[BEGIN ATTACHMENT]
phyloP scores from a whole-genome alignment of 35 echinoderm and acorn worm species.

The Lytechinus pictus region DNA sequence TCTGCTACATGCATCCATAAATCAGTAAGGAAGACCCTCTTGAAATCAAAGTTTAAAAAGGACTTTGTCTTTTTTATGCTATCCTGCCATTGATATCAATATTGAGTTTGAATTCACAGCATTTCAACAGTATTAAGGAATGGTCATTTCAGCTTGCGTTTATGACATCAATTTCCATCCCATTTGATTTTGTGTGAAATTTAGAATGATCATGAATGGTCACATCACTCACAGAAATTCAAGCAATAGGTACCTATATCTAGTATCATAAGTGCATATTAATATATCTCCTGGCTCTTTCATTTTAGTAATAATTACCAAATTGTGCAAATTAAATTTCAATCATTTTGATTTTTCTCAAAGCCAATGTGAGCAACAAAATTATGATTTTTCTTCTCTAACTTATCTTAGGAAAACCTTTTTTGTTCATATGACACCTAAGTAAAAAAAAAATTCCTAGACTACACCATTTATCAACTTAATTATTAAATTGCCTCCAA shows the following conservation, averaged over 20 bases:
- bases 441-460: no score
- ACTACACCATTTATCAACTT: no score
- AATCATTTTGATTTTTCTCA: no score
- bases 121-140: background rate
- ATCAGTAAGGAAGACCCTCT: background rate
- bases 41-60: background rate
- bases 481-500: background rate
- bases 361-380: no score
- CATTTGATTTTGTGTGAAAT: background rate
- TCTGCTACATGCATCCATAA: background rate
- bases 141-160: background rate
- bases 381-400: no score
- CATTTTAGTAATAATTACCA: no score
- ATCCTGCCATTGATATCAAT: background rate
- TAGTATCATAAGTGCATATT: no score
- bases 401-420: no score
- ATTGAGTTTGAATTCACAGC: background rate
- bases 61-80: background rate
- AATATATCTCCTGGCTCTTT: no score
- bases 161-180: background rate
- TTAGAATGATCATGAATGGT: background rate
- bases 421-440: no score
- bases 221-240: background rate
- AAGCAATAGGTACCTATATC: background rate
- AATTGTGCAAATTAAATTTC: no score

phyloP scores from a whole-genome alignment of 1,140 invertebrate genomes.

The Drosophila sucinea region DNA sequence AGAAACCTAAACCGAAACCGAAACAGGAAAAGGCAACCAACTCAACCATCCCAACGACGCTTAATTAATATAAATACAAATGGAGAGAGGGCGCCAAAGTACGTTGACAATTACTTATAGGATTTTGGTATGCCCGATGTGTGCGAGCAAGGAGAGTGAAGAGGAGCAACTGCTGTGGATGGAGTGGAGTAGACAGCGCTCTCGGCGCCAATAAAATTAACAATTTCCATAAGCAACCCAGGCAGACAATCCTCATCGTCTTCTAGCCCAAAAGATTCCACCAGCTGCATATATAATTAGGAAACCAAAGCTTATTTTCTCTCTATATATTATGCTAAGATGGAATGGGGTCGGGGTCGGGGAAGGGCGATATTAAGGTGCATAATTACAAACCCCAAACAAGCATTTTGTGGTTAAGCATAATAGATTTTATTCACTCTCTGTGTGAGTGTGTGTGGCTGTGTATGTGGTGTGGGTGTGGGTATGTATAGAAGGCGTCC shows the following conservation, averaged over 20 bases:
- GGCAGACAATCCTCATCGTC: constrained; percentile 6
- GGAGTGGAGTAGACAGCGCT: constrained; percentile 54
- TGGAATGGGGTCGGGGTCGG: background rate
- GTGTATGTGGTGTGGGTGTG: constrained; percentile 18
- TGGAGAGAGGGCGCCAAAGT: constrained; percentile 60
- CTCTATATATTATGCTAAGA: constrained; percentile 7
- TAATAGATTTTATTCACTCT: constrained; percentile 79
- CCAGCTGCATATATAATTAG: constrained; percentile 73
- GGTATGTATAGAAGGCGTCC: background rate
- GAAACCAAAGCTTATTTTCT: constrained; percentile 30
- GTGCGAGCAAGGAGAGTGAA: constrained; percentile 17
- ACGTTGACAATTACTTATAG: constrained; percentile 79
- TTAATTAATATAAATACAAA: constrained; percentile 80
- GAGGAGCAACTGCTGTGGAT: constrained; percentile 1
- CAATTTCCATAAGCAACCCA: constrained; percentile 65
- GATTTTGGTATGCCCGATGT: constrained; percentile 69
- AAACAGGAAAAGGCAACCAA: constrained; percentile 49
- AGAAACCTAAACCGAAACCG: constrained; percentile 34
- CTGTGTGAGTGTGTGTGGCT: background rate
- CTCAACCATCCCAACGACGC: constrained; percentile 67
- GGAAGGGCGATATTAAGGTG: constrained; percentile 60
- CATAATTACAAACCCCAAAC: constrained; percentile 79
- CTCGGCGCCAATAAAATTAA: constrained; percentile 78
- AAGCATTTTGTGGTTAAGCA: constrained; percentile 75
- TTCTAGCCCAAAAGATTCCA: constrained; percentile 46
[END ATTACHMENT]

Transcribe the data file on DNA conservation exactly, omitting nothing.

phyloP scores from a whole-genome alignment of 35 echinoderm and acorn worm species.

The Lytechinus pictus region DNA sequence TCTGCTACATGCATCCATAAATCAGTAAGGAAGACCCTCTTGAAATCAAAGTTTAAAAAGGACTTTGTCTTTTTTATGCTATCCTGCCATTGATATCAATATTGAGTTTGAATTCACAGCATTTCAACAGTATTAAGGAATGGTCATTTCAGCTTGCGTTTATGACATCAATTTCCATCCCATTTGATTTTGTGTGAAATTTAGAATGATCATGAATGGTCACATCACTCACAGAAATTCAAGCAATAGGTACCTATATCTAGTATCATAAGTGCATATTAATATATCTCCTGGCTCTTTCATTTTAGTAATAATTACCAAATTGTGCAAATTAAATTTCAATCATTTTGATTTTTCTCAAAGCCAATGTGAGCAACAAAATTATGATTTTTCTTCTCTAACTTATCTTAGGAAAACCTTTTTTGTTCATATGACACCTAAGTAAAAAAAAAATTCCTAGACTACACCATTTATCAACTTAATTATTAAATTGCCTCCAA shows the following conservation, averaged over 20 bases:
- bases 441-460: no score
- ACTACACCATTTATCAACTT: no score
- AATCATTTTGATTTTTCTCA: no score
- bases 121-140: background rate
- ATCAGTAAGGAAGACCCTCT: background rate
- bases 41-60: background rate
- bases 481-500: background rate
- bases 361-380: no score
- CATTTGATTTTGTGTGAAAT: background rate
- TCTGCTACATGCATCCATAA: background rate
- bases 141-160: background rate
- bases 381-400: no score
- CATTTTAGTAATAATTACCA: no score
- ATCCTGCCATTGATATCAAT: background rate
- TAGTATCATAAGTGCATATT: no score
- bases 401-420: no score
- ATTGAGTTTGAATTCACAGC: background rate
- bases 61-80: background rate
- AATATATCTCCTGGCTCTTT: no score
- bases 161-180: background rate
- TTAGAATGATCATGAATGGT: background rate
- bases 421-440: no score
- bases 221-240: background rate
- AAGCAATAGGTACCTATATC: background rate
- AATTGTGCAAATTAAATTTC: no score

phyloP scores from a whole-genome alignment of 1,140 invertebrate genomes.

The Drosophila sucinea region DNA sequence AGAAACCTAAACCGAAACCGAAACAGGAAAAGGCAACCAACTCAACCATCCCAACGACGCTTAATTAATATAAATACAAATGGAGAGAGGGCGCCAAAGTACGTTGACAATTACTTATAGGATTTTGGTATGCCCGATGTGTGCGAGCAAGGAGAGTGAAGAGGAGCAACTGCTGTGGATGGAGTGGAGTAGACAGCGCTCTCGGCGCCAATAAAATTAACAATTTCCATAAGCAACCCAGGCAGACAATCCTCATCGTCTTCTAGCCCAAAAGATTCCACCAGCTGCATATATAATTAGGAAACCAAAGCTTATTTTCTCTCTATATATTATGCTAAGATGGAATGGGGTCGGGGTCGGGGAAGGGCGATATTAAGGTGCATAATTACAAACCCCAAACAAGCATTTTGTGGTTAAGCATAATAGATTTTATTCACTCTCTGTGTGAGTGTGTGTGGCTGTGTATGTGGTGTGGGTGTGGGTATGTATAGAAGGCGTCC shows the following conservation, averaged over 20 bases:
- GGCAGACAATCCTCATCGTC: constrained; percentile 6
- GGAGTGGAGTAGACAGCGCT: constrained; percentile 54
- TGGAATGGGGTCGGGGTCGG: background rate
- GTGTATGTGGTGTGGGTGTG: constrained; percentile 18
- TGGAGAGAGGGCGCCAAAGT: constrained; percentile 60
- CTCTATATATTATGCTAAGA: constrained; percentile 7
- TAATAGATTTTATTCACTCT: constrained; percentile 79
- CCAGCTGCATATATAATTAG: constrained; percentile 73
- GGTATGTATAGAAGGCGTCC: background rate
- GAAACCAAAGCTTATTTTCT: constrained; percentile 30
- GTGCGAGCAAGGAGAGTGAA: constrained; percentile 17
- ACGTTGACAATTACTTATAG: constrained; percentile 79
- TTAATTAATATAAATACAAA: constrained; percentile 80
- GAGGAGCAACTGCTGTGGAT: constrained; percentile 1
- CAATTTCCATAAGCAACCCA: constrained; percentile 65
- GATTTTGGTATGCCCGATGT: constrained; percentile 69
- AAACAGGAAAAGGCAACCAA: constrained; percentile 49
- AGAAACCTAAACCGAAACCG: constrained; percentile 34
- CTGTGTGAGTGTGTGTGGCT: background rate
- CTCAACCATCCCAACGACGC: constrained; percentile 67
- GGAAGGGCGATATTAAGGTG: constrained; percentile 60
- CATAATTACAAACCCCAAAC: constrained; percentile 79
- CTCGGCGCCAATAAAATTAA: constrained; percentile 78
- AAGCATTTTGTGGTTAAGCA: constrained; percentile 75
- TTCTAGCCCAAAAGATTCCA: constrained; percentile 46